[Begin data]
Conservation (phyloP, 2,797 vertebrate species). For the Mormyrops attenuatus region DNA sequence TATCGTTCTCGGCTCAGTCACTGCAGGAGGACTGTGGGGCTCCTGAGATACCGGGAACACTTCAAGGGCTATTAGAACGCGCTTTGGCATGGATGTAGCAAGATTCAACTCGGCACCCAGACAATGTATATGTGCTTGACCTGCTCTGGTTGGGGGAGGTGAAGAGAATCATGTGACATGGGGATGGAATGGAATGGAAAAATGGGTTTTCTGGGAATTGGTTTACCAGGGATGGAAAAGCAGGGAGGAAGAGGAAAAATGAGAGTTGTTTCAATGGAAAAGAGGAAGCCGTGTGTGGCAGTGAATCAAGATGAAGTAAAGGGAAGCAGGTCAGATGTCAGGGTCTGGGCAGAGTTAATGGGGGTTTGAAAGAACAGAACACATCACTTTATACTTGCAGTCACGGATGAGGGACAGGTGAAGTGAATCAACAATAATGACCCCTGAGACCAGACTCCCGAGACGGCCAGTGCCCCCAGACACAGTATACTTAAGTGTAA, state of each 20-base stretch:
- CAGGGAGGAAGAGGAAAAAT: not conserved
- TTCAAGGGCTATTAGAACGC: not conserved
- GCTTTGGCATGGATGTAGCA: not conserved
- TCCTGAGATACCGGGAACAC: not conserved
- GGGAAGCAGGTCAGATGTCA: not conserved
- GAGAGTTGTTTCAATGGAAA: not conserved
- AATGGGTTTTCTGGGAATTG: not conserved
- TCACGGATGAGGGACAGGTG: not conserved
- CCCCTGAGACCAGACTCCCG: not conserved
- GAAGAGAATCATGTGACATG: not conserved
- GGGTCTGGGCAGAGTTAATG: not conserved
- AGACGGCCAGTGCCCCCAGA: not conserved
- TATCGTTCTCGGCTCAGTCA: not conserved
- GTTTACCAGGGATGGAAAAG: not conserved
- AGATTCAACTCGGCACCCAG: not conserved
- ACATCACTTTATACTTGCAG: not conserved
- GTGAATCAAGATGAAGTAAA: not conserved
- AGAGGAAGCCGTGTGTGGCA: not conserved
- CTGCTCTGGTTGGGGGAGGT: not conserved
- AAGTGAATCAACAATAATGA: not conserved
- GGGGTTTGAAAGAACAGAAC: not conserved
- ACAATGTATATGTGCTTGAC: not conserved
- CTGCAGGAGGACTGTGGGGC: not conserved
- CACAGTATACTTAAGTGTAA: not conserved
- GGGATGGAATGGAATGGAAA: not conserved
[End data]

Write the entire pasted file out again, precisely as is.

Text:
Conservation (phyloP, 2,797 vertebrate species). For the Mormyrops attenuatus region DNA sequence TATCGTTCTCGGCTCAGTCACTGCAGGAGGACTGTGGGGCTCCTGAGATACCGGGAACACTTCAAGGGCTATTAGAACGCGCTTTGGCATGGATGTAGCAAGATTCAACTCGGCACCCAGACAATGTATATGTGCTTGACCTGCTCTGGTTGGGGGAGGTGAAGAGAATCATGTGACATGGGGATGGAATGGAATGGAAAAATGGGTTTTCTGGGAATTGGTTTACCAGGGATGGAAAAGCAGGGAGGAAGAGGAAAAATGAGAGTTGTTTCAATGGAAAAGAGGAAGCCGTGTGTGGCAGTGAATCAAGATGAAGTAAAGGGAAGCAGGTCAGATGTCAGGGTCTGGGCAGAGTTAATGGGGGTTTGAAAGAACAGAACACATCACTTTATACTTGCAGTCACGGATGAGGGACAGGTGAAGTGAATCAACAATAATGACCCCTGAGACCAGACTCCCGAGACGGCCAGTGCCCCCAGACACAGTATACTTAAGTGTAA, state of each 20-base stretch:
- CAGGGAGGAAGAGGAAAAAT: not conserved
- TTCAAGGGCTATTAGAACGC: not conserved
- GCTTTGGCATGGATGTAGCA: not conserved
- TCCTGAGATACCGGGAACAC: not conserved
- GGGAAGCAGGTCAGATGTCA: not conserved
- GAGAGTTGTTTCAATGGAAA: not conserved
- AATGGGTTTTCTGGGAATTG: not conserved
- TCACGGATGAGGGACAGGTG: not conserved
- CCCCTGAGACCAGACTCCCG: not conserved
- GAAGAGAATCATGTGACATG: not conserved
- GGGTCTGGGCAGAGTTAATG: not conserved
- AGACGGCCAGTGCCCCCAGA: not conserved
- TATCGTTCTCGGCTCAGTCA: not conserved
- GTTTACCAGGGATGGAAAAG: not conserved
- AGATTCAACTCGGCACCCAG: not conserved
- ACATCACTTTATACTTGCAG: not conserved
- GTGAATCAAGATGAAGTAAA: not conserved
- AGAGGAAGCCGTGTGTGGCA: not conserved
- CTGCTCTGGTTGGGGGAGGT: not conserved
- AAGTGAATCAACAATAATGA: not conserved
- GGGGTTTGAAAGAACAGAAC: not conserved
- ACAATGTATATGTGCTTGAC: not conserved
- CTGCAGGAGGACTGTGGGGC: not conserved
- CACAGTATACTTAAGTGTAA: not conserved
- GGGATGGAATGGAATGGAAA: not conserved